TrailRunMag 15.07.2011

We all get why trail running is so damn good: the weave, the waft, the dirt, the sheer wilderness experience. It lights up the senses: your nostrils fill with the sweet odour of fern-scented air, moist dirt and, if you’re working hard enough, your own pheromones (c’mon, like flatulence, you like the smell of you…admit it, we’re friends, you can be honest…); your leg muscles are twinging, screaming, roaring, yet at once laughing at each well-placed step executed; your mind is hop scotching – working in supersonic tandem with your eyes, a ultrasensitive  radar picking up blips of rock, low hanging branches, pot holes, roots, sudden hook turns on the single track or a creek to be delicately crossed lest you bust an ankle(let’s not mince words); and let’s not forget your ears – they’re listening, hanging out for that comforting sound of a clean, soft footfall…and otherwise just enjoying the tweets and creaks of a soothing bush soundtrack.

As the sun goes down…the mud monsters come out to play. Image: Petzl.

‘Tis enough to make you want to go run. Now.

But wait. It can get better. Your senses can dance to a higher pitch my trailite friends, trust me, and the fun factor (okay, the challenge factor)  is only magnified in inverse proportion to the number of wattages lighting up your chosen singletrack landscape.

Yep. Switch the  lights off, people. Or at least wait until that omni-bulb we call the sun decides to sink for another day. Wait. Hold off. Dusk is not dark. No, no. Wait. Maybe get an hour or two’s kip. Wait.

Midnight? Ah yes. Now’s the time a time to go running – when you’re body clock is all skewiff. When the clock hands both point north, that’s a perfect time to waken the senses and tell them they have a bigger, knarlier task ahead. And they’d better work or it’s your face smashed against a rock (or muddy ground shoved suddenly and unceremoniously up your shnoz,  if you’re lucky).

I’ll be fair: I’ll let you use a headlamp. But don’t be a gear freak – go with minimal wattage, light and not too bright. Test yourself.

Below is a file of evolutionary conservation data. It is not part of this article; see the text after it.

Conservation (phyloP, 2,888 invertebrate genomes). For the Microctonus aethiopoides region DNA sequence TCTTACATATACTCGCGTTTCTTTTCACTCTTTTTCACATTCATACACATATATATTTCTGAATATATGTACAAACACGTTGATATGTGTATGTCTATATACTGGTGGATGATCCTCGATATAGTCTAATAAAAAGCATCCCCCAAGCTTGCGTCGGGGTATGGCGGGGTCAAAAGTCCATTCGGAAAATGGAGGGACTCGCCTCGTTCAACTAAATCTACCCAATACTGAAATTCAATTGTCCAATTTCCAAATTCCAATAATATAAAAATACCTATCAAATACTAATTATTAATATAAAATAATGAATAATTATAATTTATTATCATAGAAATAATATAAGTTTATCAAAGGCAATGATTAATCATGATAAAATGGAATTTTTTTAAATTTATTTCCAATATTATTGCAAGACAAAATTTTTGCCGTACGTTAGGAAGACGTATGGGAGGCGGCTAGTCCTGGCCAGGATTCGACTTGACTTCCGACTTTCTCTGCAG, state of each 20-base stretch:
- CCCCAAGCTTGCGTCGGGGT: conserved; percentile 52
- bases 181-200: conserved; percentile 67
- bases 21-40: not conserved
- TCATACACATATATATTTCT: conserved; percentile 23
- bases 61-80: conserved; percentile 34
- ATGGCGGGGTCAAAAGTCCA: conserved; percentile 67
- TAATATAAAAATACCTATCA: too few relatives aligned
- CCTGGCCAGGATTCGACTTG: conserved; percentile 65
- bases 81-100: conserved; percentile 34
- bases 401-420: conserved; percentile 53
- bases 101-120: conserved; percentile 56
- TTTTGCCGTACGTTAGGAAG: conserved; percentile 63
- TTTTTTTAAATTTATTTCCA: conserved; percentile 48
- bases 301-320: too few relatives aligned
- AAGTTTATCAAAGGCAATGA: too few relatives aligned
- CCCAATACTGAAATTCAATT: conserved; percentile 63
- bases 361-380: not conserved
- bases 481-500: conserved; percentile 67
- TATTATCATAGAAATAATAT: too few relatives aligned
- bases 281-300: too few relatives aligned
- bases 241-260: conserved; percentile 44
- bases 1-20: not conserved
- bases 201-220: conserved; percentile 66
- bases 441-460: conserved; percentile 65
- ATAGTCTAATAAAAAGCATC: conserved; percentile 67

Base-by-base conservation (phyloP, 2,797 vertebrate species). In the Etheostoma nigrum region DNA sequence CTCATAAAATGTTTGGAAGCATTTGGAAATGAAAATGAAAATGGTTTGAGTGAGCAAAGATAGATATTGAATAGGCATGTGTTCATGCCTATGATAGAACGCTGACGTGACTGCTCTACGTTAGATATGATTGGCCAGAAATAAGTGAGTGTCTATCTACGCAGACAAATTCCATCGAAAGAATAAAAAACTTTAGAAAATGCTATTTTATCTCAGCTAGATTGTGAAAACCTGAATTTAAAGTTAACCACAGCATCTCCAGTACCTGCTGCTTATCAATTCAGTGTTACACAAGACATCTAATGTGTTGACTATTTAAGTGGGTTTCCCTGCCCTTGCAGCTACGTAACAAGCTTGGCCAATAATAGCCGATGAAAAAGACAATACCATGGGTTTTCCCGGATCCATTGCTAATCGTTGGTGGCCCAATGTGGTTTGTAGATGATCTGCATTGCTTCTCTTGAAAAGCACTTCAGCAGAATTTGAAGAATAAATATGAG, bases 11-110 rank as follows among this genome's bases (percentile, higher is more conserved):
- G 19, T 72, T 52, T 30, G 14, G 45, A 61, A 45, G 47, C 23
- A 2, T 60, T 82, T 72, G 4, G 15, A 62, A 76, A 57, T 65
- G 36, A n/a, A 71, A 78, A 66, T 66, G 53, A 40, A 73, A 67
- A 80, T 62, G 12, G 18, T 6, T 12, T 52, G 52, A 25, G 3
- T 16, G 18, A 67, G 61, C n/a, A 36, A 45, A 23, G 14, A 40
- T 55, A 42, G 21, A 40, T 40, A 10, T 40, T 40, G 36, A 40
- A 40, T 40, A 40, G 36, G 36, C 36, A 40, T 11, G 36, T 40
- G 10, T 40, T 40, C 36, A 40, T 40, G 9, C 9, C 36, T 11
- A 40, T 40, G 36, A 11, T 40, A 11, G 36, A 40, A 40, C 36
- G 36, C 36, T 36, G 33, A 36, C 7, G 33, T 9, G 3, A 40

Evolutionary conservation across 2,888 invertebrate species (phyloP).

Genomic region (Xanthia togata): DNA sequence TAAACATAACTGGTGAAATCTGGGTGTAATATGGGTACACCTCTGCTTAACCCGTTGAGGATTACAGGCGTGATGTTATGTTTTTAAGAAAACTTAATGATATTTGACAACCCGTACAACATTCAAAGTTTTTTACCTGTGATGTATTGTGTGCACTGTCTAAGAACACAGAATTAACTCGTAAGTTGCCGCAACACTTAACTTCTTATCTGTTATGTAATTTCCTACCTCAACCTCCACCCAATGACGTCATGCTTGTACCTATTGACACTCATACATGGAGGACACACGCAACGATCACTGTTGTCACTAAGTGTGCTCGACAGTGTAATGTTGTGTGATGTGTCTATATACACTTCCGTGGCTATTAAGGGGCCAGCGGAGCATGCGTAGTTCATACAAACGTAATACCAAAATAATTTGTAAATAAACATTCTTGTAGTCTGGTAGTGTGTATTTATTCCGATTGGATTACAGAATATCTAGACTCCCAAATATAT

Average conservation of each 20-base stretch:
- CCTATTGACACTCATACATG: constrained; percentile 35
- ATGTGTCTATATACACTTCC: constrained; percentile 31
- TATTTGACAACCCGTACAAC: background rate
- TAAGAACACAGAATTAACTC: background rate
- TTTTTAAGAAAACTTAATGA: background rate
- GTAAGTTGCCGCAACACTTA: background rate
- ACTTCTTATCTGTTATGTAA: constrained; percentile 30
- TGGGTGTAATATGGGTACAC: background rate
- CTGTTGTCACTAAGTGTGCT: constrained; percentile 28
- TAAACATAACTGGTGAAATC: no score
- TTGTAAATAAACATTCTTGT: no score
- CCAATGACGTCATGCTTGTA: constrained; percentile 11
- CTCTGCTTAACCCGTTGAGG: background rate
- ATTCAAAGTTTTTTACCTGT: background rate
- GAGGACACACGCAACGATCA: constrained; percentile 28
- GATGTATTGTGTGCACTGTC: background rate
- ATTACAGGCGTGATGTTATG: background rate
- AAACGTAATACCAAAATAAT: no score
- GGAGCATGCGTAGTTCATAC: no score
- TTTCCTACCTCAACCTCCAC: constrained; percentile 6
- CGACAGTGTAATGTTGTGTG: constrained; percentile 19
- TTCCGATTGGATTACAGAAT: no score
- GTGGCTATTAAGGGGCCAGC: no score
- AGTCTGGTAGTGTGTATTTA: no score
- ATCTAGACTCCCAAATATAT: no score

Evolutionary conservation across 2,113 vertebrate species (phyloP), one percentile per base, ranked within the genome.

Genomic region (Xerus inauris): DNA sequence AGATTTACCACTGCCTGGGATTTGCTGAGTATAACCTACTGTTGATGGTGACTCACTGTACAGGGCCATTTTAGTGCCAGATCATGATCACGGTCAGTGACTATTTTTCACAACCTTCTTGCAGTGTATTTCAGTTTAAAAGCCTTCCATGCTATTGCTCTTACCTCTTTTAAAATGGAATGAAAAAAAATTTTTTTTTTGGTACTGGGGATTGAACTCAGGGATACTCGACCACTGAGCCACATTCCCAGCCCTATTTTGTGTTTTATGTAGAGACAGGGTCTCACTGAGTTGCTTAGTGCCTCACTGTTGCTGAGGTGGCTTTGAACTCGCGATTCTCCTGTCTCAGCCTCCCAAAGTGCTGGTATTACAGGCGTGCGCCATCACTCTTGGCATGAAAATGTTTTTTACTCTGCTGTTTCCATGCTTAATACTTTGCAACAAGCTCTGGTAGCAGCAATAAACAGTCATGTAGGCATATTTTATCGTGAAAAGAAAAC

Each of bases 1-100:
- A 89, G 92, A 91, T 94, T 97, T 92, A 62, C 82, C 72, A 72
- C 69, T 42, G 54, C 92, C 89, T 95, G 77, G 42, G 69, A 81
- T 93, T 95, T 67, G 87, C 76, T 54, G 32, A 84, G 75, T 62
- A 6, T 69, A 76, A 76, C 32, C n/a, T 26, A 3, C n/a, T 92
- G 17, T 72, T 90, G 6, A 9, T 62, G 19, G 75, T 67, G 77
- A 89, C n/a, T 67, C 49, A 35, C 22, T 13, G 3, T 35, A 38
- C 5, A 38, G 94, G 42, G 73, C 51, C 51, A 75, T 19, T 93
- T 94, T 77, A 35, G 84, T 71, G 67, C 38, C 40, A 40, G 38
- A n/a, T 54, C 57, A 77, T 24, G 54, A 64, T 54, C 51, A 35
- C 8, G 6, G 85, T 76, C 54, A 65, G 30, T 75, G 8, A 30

A week back, I pottered out my back door, a lightweight Black Diamond Sprinter on noggin, and ferreted around in a patch of State Park nearby: tight, twisting trails rushing through kangaroo grass, ducking under low slung headbangers, goose stepping over unexpected logs…I had a smile a mile wide as I swam in the high intensity, hyper-aware state that night running on constricted trails rouses.

My movements started all jerky, unsure, as the darkness that enveloped beyond the tunnel of my light stung at my running confidence. But slowly I battled back the black. I attuned my senses, asked more of them than would be the case on a daylight dash. And it was like a drug. I wanted to push faster, take more chances around the next blind bend. Push, push…I was chasing what many ultra athletes chase (even if they won’t admit it): failure. Only failure in this case meant a fall (I’d say’ from grace’ but anyone who has seen me run knows that lumberjacks aren’t graceful).

What prompts me to write this remembrance (I admittedly haven’t been on a night jaunt since) is a Skype chat I had with our good NZ Editor, Mal Law, last night (mulling over the goodness planned for Edition 2, if you must know. Yes, with a glass of red in hand: creativity needs some form of fuel).

I digress. He was juiced up on a high of the non-alcoholic type: anticipation.

Mal and a hardy crew are setting off tonight (Friday), yes, at midnight, to crack along Hillary’s Trail in something known as Midwinter Midnight Madness. Seventy something kilometres of mud in the dark of night on a trail that is a rollercoaster of a ride.

It’ll be cold, wet, muddy, gruelling…and I am so totally jealous.

May the mud monsters be on your side my Kiwi friends…and may your trail senses remain on song for the long but enjoyable night (morning?) ahead.